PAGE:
5. Wellness travel
There is no doubt that preventive medicine and self-care are trending due to the pandemic. The Global Wellness Institute expects the wellness tourism industry to grow 21% annually. Travelers will still indulge but will prefer better fitness centers, outdoor activities, and healthy food options. The full-service segment should monitor the rapidly growing demand for personalized treatment plans delivered by experts when modeling their spa department revenue outlook. Hop on the bandwagon by leveraging low-season wellness retreats to boost revenue during the off-season. Some hotels might be better off considering small changes that can appeal to health-conscious guests without breaking the bank. This trend is called “light wellness”. Adding healthier choices to your minibar is a small gesture that can add a warm glow to your brand. There is no need to spend dollars on spa renovations or opening a vegan restaurant to be seen as a wellness-conscious hotel. For instance, hotels can offer health-focused events such as meditation, specific physical activity such as yoga, or farm-to-table dining.
During the pandemic, staycations have helped the hospitality industry generate more business, halting international travel and hotel occupancy. Nowadays, travelers will continue to travel to destinations closer to home because of the increase in airline prices, the complex bureaucracy to travel abroad, or even environmental issues. Hotels operating in tourism-rich, drive-to markets will benefit from uninterrupted demand.
7. Vegan Travel
The vegan trend is not a trend that comes and goes. The demand for plant-based food recipes and inventive beverage options continues to grow at an accelerating rate. The hospitality industry needs to respond to the demand for more vegan menu options. Hospitality leaders must know that restricting access to plant-based foods can be disastrous as they can literally lose business from a huge customer base. If you are interested in learning more about vegan travel, read our blog article: “Veganuary: hotels need to go vegan.”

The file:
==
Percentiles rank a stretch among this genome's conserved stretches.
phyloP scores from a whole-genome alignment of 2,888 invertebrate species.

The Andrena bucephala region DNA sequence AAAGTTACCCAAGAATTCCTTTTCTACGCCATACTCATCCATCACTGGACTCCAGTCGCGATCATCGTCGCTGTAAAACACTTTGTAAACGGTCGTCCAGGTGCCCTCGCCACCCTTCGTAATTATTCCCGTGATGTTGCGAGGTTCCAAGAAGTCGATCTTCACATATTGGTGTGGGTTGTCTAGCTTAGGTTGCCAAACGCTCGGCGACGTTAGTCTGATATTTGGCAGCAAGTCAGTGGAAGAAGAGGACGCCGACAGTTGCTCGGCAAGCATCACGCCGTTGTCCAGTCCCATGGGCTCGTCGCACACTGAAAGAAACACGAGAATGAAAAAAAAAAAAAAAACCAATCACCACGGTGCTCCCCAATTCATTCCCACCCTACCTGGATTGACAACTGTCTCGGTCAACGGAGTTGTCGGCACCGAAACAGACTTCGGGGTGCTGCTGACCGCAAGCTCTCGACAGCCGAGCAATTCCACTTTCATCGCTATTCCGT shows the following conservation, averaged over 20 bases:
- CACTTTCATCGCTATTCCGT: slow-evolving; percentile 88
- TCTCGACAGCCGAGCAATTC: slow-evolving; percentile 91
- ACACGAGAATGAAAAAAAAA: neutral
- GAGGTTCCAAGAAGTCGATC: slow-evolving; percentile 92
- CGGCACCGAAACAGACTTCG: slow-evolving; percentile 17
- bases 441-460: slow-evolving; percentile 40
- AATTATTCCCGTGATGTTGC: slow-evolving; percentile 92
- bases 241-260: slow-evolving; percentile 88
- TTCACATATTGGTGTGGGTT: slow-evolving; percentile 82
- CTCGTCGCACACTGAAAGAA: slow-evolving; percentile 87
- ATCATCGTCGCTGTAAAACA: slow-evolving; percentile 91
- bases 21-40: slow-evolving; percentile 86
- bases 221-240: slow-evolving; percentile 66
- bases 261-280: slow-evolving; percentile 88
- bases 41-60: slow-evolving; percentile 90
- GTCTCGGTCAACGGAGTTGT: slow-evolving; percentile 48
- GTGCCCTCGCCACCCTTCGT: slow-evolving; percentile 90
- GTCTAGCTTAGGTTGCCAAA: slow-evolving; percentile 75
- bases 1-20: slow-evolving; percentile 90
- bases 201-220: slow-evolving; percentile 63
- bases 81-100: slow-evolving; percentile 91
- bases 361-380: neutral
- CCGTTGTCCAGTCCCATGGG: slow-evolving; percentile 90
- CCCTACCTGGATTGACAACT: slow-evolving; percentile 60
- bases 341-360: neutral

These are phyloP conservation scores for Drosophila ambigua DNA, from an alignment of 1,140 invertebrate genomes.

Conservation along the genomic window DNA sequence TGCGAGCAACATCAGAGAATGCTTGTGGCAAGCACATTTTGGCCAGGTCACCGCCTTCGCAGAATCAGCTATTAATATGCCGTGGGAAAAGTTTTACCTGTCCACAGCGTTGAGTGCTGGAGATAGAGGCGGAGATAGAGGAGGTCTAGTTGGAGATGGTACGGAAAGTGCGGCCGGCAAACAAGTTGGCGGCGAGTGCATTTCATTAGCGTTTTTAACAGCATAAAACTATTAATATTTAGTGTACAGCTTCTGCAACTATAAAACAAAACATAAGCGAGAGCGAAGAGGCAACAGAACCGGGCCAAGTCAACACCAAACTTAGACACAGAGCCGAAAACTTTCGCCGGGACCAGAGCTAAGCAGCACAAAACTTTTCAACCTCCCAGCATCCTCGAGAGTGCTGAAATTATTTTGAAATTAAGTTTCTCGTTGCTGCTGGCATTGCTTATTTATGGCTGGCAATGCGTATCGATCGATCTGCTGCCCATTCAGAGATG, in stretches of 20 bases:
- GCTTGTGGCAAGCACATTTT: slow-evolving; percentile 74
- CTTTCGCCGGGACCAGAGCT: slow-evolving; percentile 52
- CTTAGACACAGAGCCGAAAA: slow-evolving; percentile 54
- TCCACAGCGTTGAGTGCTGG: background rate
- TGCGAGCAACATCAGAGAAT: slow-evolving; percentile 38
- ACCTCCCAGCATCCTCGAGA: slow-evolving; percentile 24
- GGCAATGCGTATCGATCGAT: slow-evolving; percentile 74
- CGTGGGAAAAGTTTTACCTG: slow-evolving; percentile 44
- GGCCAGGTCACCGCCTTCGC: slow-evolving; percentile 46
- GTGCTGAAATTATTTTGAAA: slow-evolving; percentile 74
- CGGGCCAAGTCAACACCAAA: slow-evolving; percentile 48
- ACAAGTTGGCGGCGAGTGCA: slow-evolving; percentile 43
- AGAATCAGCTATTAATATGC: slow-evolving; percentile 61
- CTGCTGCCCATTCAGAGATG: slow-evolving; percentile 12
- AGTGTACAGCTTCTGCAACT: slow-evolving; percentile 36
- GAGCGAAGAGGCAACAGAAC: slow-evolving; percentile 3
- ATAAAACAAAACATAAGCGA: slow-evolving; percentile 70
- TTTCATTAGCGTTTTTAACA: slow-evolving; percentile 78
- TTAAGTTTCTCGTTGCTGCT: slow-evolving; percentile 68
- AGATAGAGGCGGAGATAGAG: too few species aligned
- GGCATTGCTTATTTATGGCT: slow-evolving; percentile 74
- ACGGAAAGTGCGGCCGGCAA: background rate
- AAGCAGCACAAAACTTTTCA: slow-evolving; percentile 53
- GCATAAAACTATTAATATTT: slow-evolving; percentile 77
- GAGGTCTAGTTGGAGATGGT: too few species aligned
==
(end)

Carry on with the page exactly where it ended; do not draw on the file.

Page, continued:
8. The demise of the breakfast buffet
Hotel culinary trends are rapidly changing and evolving. The final blow to the buffet was dealt with by the COVID-19 pandemic. Within the Food and Beverage sector, hotels still have to compete with each other. Buffet breakfasts directly impact hotels in terms of setup and breakdown time, service staff allocation, and large amounts of food produced and wasted. Indeed, breakfast buffets usually generate more than twice as much food waste per guest (300 grams) as a set menu (130 grams). Worse still, buffets tend to waste a huge amount of food with high-carbon impacts such as meat and cheese. To compete with Airbnb and other alternatives, hotels are looking for unique offerings that cannot be easily imitated. More travelers are realizing the health benefits of eating locally, and people rely on food to connect with others. Hoteliers need to respond by offering local pastries and dishes, sustainable products and many other local fairs to all types of travelers. For instance, the Hotel Hermitage Cervinia 5* in Italy offers homemade croissants and desserts, alpine butter, local yogurt, artisan marmalades and honey from the nearby valley.
9. Staff shortages
Due to the COVID-19 pandemic, the hospitality industry is severely understaffed. Two years of zero business resulted in employees moving on to other job opportunities. The hospitality industry is known for its hectic work schedules and lack of work-life balance. Many prospective employees are now looking to work remotely, so hospitality isn’t even an option for many. From 2023, hoteliers will have to consider their employees’ mental health of their employees.
As the world becomes more environmentally conscious, hotels will take a big step toward being 100% sustainability. More and more guests are staying in hotels that prioritize sustainable offers. For instance, travelers are looking for hotels possessing environmental certifications, providing eco-friendly amenities, using sustainable cleaning agents, energy efficiency, or water conservation. Sustainability can also be achieved through F&B offerings, notably by reducing the environmental impact of the food served in restaurants. If you need assistance in your project for 2023, WiseFins offers a solution that helps reduce the environmental impact of F&B menus, including reducing the carbon impact, while optimizing F&B costs. Going green doesn’t have to cost more! For 2023, think about how your hotel can have a positive impact on the environment.
By developing innovative responses to this ever-changing landscape, hoteliers can pursue to reinvent themselves in the face of the various disruptions expected in the coming years. There will always be increasing importance for bigger and better technology in the hospitality industry, but it is important to identify your unique value proposition when developing your business plan. You need to define yourself by more than what you sell, otherwise, you are just another place.